The company's conservative attitude about women employees in the 1930s was to mainly hire them for low paid jobs in the ink and paint departments. Disney did on rare occasions hire women as artists or designers. The list of women who were better paid artists included Mary Blair, Sylvia Moberly-Holland, LaVerne Harding, Retta Scott and several others. Although one would call the attitude sexist today, it was the norm in industry at that time and I wouldn't call Walt or the company racist or sexist for their employment practices before WWII unless you clarify the statement and say the vast majority of American companies had similar attitudes about hiring women. Also, the animation industry grew out of the male-dominated newspaper business so many people probably assumed animators were guys like the cigar smoking newspaper men in The Front Page (1931).

Maurice Rapf tells an awful story that he says Walt told him about why he became a Democrat. In his youth a few sons of local Republicans beat him up and poured hot tar on him because his father didn't vote Republican.

As for Walt's feelings about Fascist Germany, Eliot says he regularly attended meetings and social events of the American Nazi party. The statement is probably a gross exaggeration of the truth, but he did in fact meet with Fascists including Germany's most celebrated filmmaker, Leni Reifenstahl, when she visited Hollywood in 1938. Her L.A. visit was protested by people with strong anti-Nazi feelings and several studio heads decided not to meet with her. Walt's main motivation to meet her may have been to find a way to recover money owed his firm by his German film distributor. A book recently published in Germany says Roy and Walt went to Germany in 1937 to try and retrieve over 135,000 Reichmarks owed them (they were on a tour of Europe promoting Snow White). They may also have lobbied to get Germany to lift its ban on importing films from the U.S. Their visit to Germany was unsuccessful. Since the brothers were capitalists, I suspect any positive feelings they might have had about Hitler were replaced by hatred for the SOB that was robbing them of their share of their films' income in Germany. Their anti-German sentiment is quite obvious in their WWII propaganda films.

While touring to promote Snow White in Germany, Roy and Walt might have tried to recover lost money or to lobby Germany to lift its ban on U.S. films. © Disney Enterprises, Inc. All rights reserved.

While touring to promote Snow White in Germany, Roy and Walt might have tried to recover lost money or to lobby Germany to lift its ban on U.S. films. © Disney Enterprises, Inc. All rights reserved.

The questionable theory that Errol Flynn was a Nazi spy comes from Charles Higham's book Errol Flynn, The Untold Story. Perhaps Eliot decided that if Higham could have his Nazi, he could have one too.

As for Walt the anti-Communist, he and other studio heads were called to testify before Congress in 1947 about Communist infiltration in the film industry. Walt's statements were sincere but somewhat naive. I doubt that he read a great deal about politics. A knowledgeable person might not have said, "I believe he is a Communist... I looked into his record and I found that No. 1, that he had no religion and No. 2, that he had spent considerable time at the Moscow Arts Theater studying art direction or something." He was then asked, "Any others Mr. Disney?" and he replied, "Well, I think Sorrell is sure tied up with them. If he isn't a Communist, he sure should be one." A few minutes later he said, "In my opinion they are Communists. No one has any way of proving those things." I do not believe his reasons for calling people Communists would hold up in a court of law, yet his public testimony did damage the careers of several people. His testimony was quoted in a successful campaign by conservatives to put Tempo, an animation studio in New York run by two of the four people Walt identified as Communists, out of business in the early 1950s.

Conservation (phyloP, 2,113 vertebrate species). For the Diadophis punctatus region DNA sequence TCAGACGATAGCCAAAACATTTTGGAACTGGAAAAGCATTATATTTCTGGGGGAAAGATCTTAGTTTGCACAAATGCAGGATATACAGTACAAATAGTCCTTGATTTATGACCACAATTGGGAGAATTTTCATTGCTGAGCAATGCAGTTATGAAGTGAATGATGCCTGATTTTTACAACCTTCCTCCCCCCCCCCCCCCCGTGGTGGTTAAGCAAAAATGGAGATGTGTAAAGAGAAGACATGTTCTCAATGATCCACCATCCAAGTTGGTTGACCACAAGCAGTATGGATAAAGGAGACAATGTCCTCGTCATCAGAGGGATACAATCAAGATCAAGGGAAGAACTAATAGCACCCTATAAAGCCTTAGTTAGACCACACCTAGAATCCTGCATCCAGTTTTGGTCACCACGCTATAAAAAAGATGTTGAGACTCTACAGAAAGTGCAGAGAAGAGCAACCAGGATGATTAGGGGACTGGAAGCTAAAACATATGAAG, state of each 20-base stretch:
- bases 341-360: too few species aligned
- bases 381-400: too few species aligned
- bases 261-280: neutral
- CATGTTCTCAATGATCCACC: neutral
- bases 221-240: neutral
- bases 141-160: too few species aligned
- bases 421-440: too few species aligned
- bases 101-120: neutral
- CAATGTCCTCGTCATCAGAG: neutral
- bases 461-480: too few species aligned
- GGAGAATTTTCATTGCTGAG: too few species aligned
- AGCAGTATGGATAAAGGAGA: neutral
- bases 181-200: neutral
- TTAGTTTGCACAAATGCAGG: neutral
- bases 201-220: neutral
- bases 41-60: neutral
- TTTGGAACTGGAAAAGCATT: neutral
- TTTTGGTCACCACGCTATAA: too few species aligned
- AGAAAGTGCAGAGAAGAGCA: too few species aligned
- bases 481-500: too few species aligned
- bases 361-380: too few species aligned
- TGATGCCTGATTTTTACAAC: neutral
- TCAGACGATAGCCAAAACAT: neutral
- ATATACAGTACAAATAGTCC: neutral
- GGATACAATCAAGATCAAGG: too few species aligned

Disney In The Coming Years

Considering Disney has become our nation's second largest media conglomerate, it is logical that the number of pot shots taken at this corporation will increase. Disney may eventually be the subject of exposés about giant corporations trying to control the media and the way we think, just as William Randolph Hearst has been the subject of several books and the feature Citizen Kane. I'm sure some ministers will continue to find fault with the corporation and tabloids will have lots more nasty stories to share with us in the coming years. That sort of journalism is stupid, however millions of people buy into that part of our culture so, unfortunately it will continue.

Walt Disney: Hollywood's Dark Prince by Marc Eliot. New York, NY: Birch Lane Press and Carol Publishing Group, 1963 ISBN 1-55972-174-X (US$21.95)

Karl Cohen teaches animation history at San Francisco State and is the author of Forbidden Animation: Censored Cartoons and Blacklisted Animators in America, McFarland, 1997. Portions of this article are from his book and from his review of Eliot's book published in the Society for Animation Studies Newsletter, May, 1993. For more information about Disney myths see his book (available from Amazon.com) and visit snopes.com. Disney's FBI file can be seen online at apbonline.com/media/gfiles/disney. You may also want to visit Websites of the American Family Association and Paw Creek Ministries. Cohen wants to know if people who prevent kids from enjoying Mickey Mouse and Snow White are being un-American?